Vladimir G. Treml
Professor Treml specialized in the study of economic history, socialist economic systems, and other aspects pertaining to microeconomics. His specific research interests involved Soviet and Russian economic history, comparative economic systems, and the transition of centrally planned economies to markets. In his investigations, he has also explored such variables as alcoholism, “shadow” economies, input-output techniques, and economic statistics of Russia. He has received funding for his projects from a number of research grants awarded by the Duke University Research Council, and also from the International Studies Committee for a conference on Soviet economic statistics, the Ford Foundation, the Advanced Research Project Agency, the State Department-AAASS, the American Economic Association, and several others. From his studies, he has completed several books and contributed a number of articles to leading academic journals. Dr. Treml has provided his ideas and insights obtained through his research to serve various professional responsibilities as well. He has been a consultant for the Center for International Research’s Bureau of the Census, the National Research Council, the Wharton Econometrics Association, the RAND Corporation, the World Bank, the Salus International Health Institute, and the Bureau for Economic Analysis in Russia.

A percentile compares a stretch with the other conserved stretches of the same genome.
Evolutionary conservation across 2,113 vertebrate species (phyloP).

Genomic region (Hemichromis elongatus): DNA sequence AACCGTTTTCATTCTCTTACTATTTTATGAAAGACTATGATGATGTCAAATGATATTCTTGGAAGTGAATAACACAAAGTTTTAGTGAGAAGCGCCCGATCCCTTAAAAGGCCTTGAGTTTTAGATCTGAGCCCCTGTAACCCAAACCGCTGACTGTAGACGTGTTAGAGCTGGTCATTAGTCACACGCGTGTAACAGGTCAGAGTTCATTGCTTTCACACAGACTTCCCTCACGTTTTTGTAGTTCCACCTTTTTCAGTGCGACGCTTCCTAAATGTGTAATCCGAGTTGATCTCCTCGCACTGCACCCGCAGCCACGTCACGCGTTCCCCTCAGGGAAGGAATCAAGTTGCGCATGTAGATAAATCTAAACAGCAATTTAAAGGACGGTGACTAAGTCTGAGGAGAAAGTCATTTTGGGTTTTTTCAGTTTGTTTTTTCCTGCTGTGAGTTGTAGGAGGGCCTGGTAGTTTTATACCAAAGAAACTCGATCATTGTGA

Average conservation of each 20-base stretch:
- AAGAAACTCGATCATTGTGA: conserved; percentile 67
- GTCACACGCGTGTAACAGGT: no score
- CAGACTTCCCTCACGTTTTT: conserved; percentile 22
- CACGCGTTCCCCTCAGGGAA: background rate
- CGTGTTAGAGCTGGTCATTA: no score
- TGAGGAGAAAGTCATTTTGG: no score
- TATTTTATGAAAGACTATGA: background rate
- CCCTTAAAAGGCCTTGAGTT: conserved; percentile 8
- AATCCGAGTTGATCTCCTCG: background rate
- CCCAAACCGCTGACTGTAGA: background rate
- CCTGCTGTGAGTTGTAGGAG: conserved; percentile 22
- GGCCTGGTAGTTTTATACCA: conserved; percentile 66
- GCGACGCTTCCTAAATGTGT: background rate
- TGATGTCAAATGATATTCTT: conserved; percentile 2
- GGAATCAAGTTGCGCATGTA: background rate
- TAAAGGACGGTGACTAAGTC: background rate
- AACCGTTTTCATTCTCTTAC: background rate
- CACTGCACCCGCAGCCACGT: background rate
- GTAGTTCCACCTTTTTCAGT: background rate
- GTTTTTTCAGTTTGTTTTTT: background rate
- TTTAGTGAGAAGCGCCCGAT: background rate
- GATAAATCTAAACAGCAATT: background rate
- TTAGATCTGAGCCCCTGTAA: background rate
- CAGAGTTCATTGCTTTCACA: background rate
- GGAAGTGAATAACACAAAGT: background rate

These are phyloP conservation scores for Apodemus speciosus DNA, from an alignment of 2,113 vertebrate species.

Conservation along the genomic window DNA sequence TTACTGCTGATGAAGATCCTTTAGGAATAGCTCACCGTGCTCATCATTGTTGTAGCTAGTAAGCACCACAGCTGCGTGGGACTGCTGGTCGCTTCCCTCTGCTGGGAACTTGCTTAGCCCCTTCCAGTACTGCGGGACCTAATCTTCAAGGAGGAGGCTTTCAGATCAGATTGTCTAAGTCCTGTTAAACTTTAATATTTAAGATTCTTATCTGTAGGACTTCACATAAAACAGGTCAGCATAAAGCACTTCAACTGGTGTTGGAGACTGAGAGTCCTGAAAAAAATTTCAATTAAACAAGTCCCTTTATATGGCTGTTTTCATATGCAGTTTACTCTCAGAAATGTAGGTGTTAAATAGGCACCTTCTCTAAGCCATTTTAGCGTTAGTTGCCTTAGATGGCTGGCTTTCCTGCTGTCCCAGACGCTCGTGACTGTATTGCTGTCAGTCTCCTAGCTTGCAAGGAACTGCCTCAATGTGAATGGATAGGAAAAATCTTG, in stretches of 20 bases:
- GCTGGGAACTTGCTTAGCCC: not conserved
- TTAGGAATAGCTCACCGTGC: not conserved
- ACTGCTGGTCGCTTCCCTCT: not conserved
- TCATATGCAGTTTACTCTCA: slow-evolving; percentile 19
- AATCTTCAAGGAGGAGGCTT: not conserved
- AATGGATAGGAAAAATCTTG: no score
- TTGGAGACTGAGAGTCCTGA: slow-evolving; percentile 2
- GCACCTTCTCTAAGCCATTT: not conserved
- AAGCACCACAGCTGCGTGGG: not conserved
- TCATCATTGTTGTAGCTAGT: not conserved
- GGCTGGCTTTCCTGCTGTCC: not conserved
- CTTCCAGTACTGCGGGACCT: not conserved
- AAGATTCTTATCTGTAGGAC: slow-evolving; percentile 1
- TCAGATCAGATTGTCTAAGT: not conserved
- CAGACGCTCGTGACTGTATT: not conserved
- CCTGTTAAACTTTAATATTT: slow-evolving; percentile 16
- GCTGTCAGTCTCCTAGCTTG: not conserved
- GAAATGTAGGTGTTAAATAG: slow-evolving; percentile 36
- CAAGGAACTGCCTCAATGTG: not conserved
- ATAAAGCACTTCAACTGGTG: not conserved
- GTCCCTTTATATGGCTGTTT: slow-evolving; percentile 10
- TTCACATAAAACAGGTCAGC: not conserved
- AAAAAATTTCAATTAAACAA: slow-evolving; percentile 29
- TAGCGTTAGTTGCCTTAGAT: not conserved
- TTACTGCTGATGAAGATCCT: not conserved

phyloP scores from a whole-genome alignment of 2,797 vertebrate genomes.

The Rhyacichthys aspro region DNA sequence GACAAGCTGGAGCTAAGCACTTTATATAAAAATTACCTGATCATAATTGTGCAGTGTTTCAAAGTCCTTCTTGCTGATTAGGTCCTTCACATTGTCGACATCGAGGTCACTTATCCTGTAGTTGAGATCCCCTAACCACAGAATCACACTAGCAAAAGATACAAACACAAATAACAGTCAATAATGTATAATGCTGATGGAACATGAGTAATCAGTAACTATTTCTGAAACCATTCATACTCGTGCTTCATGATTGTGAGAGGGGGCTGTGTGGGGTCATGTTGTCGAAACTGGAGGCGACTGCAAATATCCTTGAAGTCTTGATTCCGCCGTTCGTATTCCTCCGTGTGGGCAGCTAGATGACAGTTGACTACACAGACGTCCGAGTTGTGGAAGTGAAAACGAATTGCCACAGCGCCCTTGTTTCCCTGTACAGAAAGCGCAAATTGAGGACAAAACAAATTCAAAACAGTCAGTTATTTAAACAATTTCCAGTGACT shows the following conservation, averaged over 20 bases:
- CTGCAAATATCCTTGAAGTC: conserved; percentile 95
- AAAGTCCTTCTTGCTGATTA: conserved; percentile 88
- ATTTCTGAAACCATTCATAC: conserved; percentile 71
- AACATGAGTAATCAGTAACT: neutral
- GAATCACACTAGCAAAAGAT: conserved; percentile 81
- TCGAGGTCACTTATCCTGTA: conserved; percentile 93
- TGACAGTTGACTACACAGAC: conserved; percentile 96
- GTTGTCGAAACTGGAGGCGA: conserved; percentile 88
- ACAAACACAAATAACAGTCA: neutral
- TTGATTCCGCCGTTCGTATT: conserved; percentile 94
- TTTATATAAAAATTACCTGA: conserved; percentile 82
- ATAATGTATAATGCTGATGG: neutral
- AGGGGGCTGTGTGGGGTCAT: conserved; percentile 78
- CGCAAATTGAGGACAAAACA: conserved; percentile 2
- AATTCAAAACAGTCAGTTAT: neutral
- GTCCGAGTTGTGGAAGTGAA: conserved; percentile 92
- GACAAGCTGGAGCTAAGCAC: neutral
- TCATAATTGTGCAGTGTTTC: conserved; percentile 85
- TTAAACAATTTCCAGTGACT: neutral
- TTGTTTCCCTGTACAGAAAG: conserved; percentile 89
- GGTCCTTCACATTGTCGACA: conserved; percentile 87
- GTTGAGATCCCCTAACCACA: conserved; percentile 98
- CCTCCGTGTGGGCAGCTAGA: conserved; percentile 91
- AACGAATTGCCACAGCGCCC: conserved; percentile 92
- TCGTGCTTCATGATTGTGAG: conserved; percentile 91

- Ph.D., University of North Carolina at Chapel Hill 1963
- M.A., Columbia University 1956
- B.A., Cuny Brooklyn College 1955
(97-0299) National Resource Center for Undergraduate Studies awarded by Department of Education (Co-Principal Investigator). 1997 to 2000
(94-0275) The Duke-UNC Center for Slavic, Eurasian and East European Studies awarded by Department of Education (Co-Principal Investigator). 1994 to 1995